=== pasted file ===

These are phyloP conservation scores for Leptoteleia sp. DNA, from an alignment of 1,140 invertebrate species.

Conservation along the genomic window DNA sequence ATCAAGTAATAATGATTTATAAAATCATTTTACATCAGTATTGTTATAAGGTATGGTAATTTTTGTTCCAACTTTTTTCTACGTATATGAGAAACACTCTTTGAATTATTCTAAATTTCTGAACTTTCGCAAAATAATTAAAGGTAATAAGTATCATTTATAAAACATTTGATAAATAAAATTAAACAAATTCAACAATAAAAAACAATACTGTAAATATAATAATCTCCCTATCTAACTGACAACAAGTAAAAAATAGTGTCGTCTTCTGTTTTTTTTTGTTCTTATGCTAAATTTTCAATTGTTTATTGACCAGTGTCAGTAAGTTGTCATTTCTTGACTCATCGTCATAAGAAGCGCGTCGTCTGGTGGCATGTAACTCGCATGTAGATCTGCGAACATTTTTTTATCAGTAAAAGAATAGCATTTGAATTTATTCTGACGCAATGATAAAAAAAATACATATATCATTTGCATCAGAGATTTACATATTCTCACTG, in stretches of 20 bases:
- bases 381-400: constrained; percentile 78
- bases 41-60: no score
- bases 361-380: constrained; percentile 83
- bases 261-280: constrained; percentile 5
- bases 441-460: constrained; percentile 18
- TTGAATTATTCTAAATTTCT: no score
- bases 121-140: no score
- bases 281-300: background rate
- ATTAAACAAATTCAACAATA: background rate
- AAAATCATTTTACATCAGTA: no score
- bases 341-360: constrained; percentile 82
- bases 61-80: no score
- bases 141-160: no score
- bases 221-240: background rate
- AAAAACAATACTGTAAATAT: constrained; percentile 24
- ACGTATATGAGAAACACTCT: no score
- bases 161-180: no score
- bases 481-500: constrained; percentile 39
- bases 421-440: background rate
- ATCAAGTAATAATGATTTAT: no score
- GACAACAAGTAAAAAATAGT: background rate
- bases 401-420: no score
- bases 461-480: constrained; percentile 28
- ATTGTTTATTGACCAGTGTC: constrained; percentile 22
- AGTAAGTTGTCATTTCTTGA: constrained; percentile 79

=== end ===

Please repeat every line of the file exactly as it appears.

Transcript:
These are phyloP conservation scores for Leptoteleia sp. DNA, from an alignment of 1,140 invertebrate species.

Conservation along the genomic window DNA sequence ATCAAGTAATAATGATTTATAAAATCATTTTACATCAGTATTGTTATAAGGTATGGTAATTTTTGTTCCAACTTTTTTCTACGTATATGAGAAACACTCTTTGAATTATTCTAAATTTCTGAACTTTCGCAAAATAATTAAAGGTAATAAGTATCATTTATAAAACATTTGATAAATAAAATTAAACAAATTCAACAATAAAAAACAATACTGTAAATATAATAATCTCCCTATCTAACTGACAACAAGTAAAAAATAGTGTCGTCTTCTGTTTTTTTTTGTTCTTATGCTAAATTTTCAATTGTTTATTGACCAGTGTCAGTAAGTTGTCATTTCTTGACTCATCGTCATAAGAAGCGCGTCGTCTGGTGGCATGTAACTCGCATGTAGATCTGCGAACATTTTTTTATCAGTAAAAGAATAGCATTTGAATTTATTCTGACGCAATGATAAAAAAAATACATATATCATTTGCATCAGAGATTTACATATTCTCACTG, in stretches of 20 bases:
- bases 381-400: constrained; percentile 78
- bases 41-60: no score
- bases 361-380: constrained; percentile 83
- bases 261-280: constrained; percentile 5
- bases 441-460: constrained; percentile 18
- TTGAATTATTCTAAATTTCT: no score
- bases 121-140: no score
- bases 281-300: background rate
- ATTAAACAAATTCAACAATA: background rate
- AAAATCATTTTACATCAGTA: no score
- bases 341-360: constrained; percentile 82
- bases 61-80: no score
- bases 141-160: no score
- bases 221-240: background rate
- AAAAACAATACTGTAAATAT: constrained; percentile 24
- ACGTATATGAGAAACACTCT: no score
- bases 161-180: no score
- bases 481-500: constrained; percentile 39
- bases 421-440: background rate
- ATCAAGTAATAATGATTTAT: no score
- GACAACAAGTAAAAAATAGT: background rate
- bases 401-420: no score
- bases 461-480: constrained; percentile 28
- ATTGTTTATTGACCAGTGTC: constrained; percentile 22
- AGTAAGTTGTCATTTCTTGA: constrained; percentile 79